Oct 18, 2019

Florida’s Red Tide Bloom Spreads into Local Bays

A red tide bloom has made its way into the bays of Southwest Florida, killing marine life.

A red tide bloom has made its way into the bays of Southwest Florida, killing marine life.

A red tide bloom that's lingered off Southwest Florida for a few weeks has made its way into local bays and is killing larger marine life, such as sea turtles. 

Karenia brevis, the red tide organism, produces brevetoxins that can affect the central nervous system of fish and other vertebrates, killing them, according to Mote Marine Laboratory and Aquarium. Red tide counts have ranged from normal background levels to 1 million or more cells per liter. Fish kills and breathing irritation can start when levels reach 10,000 cells per liter, according to the Florida Fish and Wildlife Conservation Commission.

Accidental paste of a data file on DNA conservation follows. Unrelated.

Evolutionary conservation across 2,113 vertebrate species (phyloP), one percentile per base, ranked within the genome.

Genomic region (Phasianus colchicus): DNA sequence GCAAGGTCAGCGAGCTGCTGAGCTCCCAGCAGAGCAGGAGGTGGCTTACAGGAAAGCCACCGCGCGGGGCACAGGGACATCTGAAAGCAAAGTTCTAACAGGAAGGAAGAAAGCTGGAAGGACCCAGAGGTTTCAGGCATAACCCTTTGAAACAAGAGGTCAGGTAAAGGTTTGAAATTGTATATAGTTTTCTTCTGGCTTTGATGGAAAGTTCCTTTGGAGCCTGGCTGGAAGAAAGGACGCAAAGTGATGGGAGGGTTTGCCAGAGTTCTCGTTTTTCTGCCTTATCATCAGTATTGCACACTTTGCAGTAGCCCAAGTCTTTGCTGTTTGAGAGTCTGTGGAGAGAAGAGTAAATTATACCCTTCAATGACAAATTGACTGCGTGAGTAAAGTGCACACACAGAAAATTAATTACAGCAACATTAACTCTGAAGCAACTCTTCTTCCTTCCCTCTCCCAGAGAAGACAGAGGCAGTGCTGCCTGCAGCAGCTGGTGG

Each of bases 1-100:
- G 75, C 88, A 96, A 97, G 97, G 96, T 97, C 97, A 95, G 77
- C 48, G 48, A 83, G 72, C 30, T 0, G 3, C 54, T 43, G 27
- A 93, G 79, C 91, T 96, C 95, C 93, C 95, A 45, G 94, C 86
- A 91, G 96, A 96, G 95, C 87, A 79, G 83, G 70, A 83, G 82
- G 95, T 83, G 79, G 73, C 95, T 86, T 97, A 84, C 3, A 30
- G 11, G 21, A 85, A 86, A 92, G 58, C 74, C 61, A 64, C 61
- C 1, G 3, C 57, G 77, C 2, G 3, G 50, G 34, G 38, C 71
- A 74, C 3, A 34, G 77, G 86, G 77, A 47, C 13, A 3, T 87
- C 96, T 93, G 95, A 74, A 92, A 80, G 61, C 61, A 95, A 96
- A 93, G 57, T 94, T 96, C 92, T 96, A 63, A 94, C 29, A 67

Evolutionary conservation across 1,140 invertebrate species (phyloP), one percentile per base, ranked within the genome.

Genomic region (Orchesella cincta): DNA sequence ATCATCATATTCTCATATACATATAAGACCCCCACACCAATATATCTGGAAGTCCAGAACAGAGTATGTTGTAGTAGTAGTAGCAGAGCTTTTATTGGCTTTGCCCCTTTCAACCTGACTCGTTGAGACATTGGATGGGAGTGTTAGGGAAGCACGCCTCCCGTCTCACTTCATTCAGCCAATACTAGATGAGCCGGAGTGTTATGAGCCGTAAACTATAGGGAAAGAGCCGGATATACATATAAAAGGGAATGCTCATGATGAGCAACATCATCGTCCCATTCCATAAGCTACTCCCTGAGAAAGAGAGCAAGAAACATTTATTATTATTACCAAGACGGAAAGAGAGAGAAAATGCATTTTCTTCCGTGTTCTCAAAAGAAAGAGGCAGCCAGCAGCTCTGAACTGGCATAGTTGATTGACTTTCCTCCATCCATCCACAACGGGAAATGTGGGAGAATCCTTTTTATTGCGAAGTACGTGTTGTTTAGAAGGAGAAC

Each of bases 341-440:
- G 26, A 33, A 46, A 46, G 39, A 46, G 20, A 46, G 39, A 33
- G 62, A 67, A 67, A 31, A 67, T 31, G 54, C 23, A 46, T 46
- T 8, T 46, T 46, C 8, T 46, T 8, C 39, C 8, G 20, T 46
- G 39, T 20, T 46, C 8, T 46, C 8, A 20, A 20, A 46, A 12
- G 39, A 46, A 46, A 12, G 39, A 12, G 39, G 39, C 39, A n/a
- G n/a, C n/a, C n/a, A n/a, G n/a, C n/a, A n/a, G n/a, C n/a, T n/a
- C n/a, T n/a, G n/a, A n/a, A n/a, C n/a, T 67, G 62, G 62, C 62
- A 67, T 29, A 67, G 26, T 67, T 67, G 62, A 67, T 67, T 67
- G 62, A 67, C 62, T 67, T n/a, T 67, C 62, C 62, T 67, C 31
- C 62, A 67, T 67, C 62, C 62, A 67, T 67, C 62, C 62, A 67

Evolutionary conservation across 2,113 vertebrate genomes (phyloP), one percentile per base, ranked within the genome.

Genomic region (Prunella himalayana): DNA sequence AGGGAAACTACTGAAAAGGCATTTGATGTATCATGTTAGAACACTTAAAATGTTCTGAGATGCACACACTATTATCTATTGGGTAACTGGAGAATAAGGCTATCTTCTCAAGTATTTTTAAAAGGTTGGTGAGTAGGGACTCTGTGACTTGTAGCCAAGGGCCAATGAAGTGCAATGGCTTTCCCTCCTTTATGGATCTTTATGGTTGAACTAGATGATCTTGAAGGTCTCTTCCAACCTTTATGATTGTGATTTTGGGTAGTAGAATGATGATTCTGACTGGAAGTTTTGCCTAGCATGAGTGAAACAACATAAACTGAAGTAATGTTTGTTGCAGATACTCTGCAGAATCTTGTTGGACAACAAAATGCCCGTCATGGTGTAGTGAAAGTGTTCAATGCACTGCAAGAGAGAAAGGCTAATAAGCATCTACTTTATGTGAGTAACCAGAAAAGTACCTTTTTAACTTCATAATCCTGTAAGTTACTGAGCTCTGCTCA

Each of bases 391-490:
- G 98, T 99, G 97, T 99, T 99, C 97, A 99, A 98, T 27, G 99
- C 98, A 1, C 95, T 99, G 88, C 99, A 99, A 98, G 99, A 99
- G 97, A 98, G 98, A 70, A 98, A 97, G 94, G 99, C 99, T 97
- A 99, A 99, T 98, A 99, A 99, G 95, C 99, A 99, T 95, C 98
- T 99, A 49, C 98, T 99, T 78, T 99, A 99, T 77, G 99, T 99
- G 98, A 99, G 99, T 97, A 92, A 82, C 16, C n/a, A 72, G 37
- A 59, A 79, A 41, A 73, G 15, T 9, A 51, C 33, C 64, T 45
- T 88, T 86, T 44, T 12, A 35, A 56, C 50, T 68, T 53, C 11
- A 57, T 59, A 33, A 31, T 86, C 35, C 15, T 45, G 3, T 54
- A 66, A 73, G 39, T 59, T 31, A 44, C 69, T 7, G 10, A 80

"This is not a happy day," said Eve Haverfield, director of the nonprofit Turtle Time. "I had four dead ones this morning, and I had four dead yesterday. Eight in two days is pretty drastic." 

Three of the eight were struck by boats, although it is unknown if the sea turtles were alive or dead when they were hit. 

Over 40 fish kills associated with red tide blooms have been reported since the end of September in Collier and Lee counties with the majority found around Naples, Sanibel and Marco Island waters, according to FWC.

Water quality scientists from the Sanibel-Captiva Conservation Foundation said the bloom has moved into San Carlos Bay but that conditions are not nearly as bad as 2018, when millions of pounds of dead sea life were removed from local beaches. 

"Last year we had this giant patch of red tide that was 20 or 30 miles and there was high concentrations," said Rick Bartleson, a chemist at SCCF. "This isn't, so far, anything like last year, so you don't need to worry about it being like [that].”

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